Entanglement chapter D:
Proof of non-locality


With a gedanken-experiment, Einstein, Podolsky and Rosen pointed out the problem of non-locality with entangled quantum objects [Ein35]. The mathematical formalism of quantum theory predicts a bizarre behaviour of entangled photons (or other quantum objects) as we have seen in the experiments: At the position of one detector, there is a 50% chance of transmission and reflection, and the actual outcome of a single measurement cannot be predicted. For two detectors far away from each other, a single measurement on entangled photons yield perfect correlation. How does Alice’s photon “know” what happens to Bob photon far away? Maybe quantum theory was incomplete, because a hidden mechanism would determine the photons’ ways to go and the random process at the beam splitter only appears to be random to an observer with insufficient knowledge? John Bell proved in 1964 that there is a way to distinguish by experiment between local theories which claim unobservable local properties, and non-local theories [Bel64]. The proof was refined for being used with non-perfect detectors [Cla69], and the first experimental evidence for non-locality was published in 1972 [Fre72]. So far, all experiments have some sort of loophole, i. e. a possibility that some sort of obscure mechanism would sort out the measurements which confirm non-locality while some other experiments are suppressed. Continuous experimental progress [Fry95], [Wei98], [Row01] makes this loophole smaller and smaller. We summarize three different approaches (CHSH, Bell-Wigner, Hardy) to prove nonlocality by experiment.



CHSH inequality to prove non-locality by experiment

The original work of Clauser, Horne, Shimony, and Holt [Cla69] is discussed in several didactical articles on nonlocality [Bel80], [Mer81]. The following formulas 1-2 for the CHSH inequality are derived for example in [Fox06] (page: 304-309). We use the same notation. The CHSH inequality is based on correlation functions E measured for various polarizations. ATBT is the coincidence rate “Alice transmitted & Bob transmitted”, ARBR is "Alice reflected & Bob reflected” and so on:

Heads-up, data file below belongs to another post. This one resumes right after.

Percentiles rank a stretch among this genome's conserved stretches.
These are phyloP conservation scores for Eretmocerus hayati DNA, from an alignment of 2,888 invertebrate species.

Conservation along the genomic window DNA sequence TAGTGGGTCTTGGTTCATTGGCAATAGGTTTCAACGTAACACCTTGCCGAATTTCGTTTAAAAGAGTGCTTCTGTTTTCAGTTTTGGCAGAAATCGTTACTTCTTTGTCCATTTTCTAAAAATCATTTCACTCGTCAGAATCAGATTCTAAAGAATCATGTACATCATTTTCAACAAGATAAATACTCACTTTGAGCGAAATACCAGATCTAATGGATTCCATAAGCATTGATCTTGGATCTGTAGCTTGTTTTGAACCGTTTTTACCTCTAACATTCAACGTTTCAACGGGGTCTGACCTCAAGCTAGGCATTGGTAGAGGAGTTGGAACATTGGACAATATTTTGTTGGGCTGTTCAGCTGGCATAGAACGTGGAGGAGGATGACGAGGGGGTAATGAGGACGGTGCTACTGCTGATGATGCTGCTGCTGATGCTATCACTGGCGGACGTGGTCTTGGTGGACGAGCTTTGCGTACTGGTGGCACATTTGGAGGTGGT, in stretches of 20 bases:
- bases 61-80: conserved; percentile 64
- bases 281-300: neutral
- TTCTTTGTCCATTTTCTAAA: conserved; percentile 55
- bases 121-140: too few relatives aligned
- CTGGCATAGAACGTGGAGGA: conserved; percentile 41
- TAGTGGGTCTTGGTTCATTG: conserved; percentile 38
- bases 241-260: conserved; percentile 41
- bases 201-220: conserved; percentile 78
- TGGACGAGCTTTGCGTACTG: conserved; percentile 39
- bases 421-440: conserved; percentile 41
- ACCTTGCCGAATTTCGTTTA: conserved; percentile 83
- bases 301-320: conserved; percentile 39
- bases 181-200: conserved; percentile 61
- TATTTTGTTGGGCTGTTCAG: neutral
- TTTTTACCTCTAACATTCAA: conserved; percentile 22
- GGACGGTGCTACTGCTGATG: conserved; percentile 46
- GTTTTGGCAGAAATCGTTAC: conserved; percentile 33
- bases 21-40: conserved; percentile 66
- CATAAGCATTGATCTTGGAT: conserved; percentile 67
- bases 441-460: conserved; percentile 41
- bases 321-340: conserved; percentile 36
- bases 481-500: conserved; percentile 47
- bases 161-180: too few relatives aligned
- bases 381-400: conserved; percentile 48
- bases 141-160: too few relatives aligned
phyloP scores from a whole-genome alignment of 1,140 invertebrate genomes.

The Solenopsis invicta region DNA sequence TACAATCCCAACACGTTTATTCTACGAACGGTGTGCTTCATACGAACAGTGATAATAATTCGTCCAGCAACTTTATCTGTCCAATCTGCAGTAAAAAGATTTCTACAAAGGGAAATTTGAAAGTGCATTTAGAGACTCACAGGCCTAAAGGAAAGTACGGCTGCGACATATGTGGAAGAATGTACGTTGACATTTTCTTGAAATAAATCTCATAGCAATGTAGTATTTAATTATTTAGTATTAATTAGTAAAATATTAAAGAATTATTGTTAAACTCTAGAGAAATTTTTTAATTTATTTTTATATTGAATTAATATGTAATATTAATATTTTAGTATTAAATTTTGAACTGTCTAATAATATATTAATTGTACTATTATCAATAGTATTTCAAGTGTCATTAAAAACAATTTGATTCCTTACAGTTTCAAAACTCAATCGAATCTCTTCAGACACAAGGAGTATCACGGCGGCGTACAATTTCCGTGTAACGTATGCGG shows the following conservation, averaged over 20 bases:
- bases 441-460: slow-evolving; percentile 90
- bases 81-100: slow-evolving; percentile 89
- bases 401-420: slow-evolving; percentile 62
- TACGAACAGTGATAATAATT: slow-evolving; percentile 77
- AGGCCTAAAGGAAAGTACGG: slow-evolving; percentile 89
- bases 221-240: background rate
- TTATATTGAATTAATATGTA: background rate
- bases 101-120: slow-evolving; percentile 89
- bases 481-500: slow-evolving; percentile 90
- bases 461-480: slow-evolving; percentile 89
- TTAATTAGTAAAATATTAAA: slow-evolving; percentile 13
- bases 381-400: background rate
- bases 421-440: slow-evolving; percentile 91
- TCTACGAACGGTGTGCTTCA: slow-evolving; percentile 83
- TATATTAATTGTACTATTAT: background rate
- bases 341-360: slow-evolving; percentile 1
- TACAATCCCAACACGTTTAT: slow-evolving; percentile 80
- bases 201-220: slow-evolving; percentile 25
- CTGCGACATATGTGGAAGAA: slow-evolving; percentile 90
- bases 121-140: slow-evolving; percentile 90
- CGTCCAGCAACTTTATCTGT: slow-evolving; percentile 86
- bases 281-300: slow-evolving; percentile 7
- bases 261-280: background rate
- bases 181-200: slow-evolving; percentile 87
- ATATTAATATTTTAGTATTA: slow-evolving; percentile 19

The upper limit of any local realistic theory is S=2, whereas (nonlocal) quantum physics predicts S = 2.82. We measured a value of S=2.78 (each 10s measurement - formula 4). With another measurement (each E 10*180s), we have confirmed the value S with S=2,61868±0,00268. This is 230 standard deviations beyond the limit of local theories.



Bell-Wigner inequality to prove non-locality by experiment

A mathematically different approach has been suggested by Wigner [Wig70]. This approach is discussed in several didactical articles with twins [Zei05] or employees [Emb00]. Similar to the CHSH method, coincidence rates are compared for different polarization angles and the results are different for local and non-local theories. The following formulas 1-2 for the Bell-Wigner inequality are derived in [Sak85] or [Sch98]. We use the same notation:

The upper limit for the function W is zero for any local theory, while quantum physics yields W=0,125. We measured a value of W=0,12412 ±0,00163 (formula 2) - 76 standard deviations beyond the limit of local theories.



Hardy's approach to prove non-locality by experiment

The approach of Hardy [Har93] is very interesting, because it does not rely on an inequality. Any local theory would predict that certain events would happen with 9% probability while they never should happen according to nonlocal quantum theory. Didactical examples have been given by [Mer94], [Bra97], [Kwi00], [Car06]. A didactical example of Hardys inequality with caps and shoes is given in chapter 4. For Hardy's approach the following probabilities are needed:


Hardy’s result is more obvious than for CHSH and Wigner, however the observation of no events is a loophole, since it could be caused by inoperative detectors. In contrast to CHSH and Wigner, Hardy’s method relies on partially entangled states which are generated by adjusting the polarization of the pump laser e. g. to 65° instead on 45°.

An interactive experiment for Hardy’s prove of nonlocality is available below. Alice and Bob can select two polarization angles (18° and -34°) by rotating the λ/2 plate in front of their detectors (using the grey switches below the plate holder). Any local explanation would predict P(β_Alice, β_Bob) = 9%. But what are the experimental results with entangled photons?



In the experiment we find P(β_Alice, β_Bob) = 0 according to the prediction of the nonlocal quantum theory.

Original data: Hardy-continuous

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Author: P. Bronner, May 2008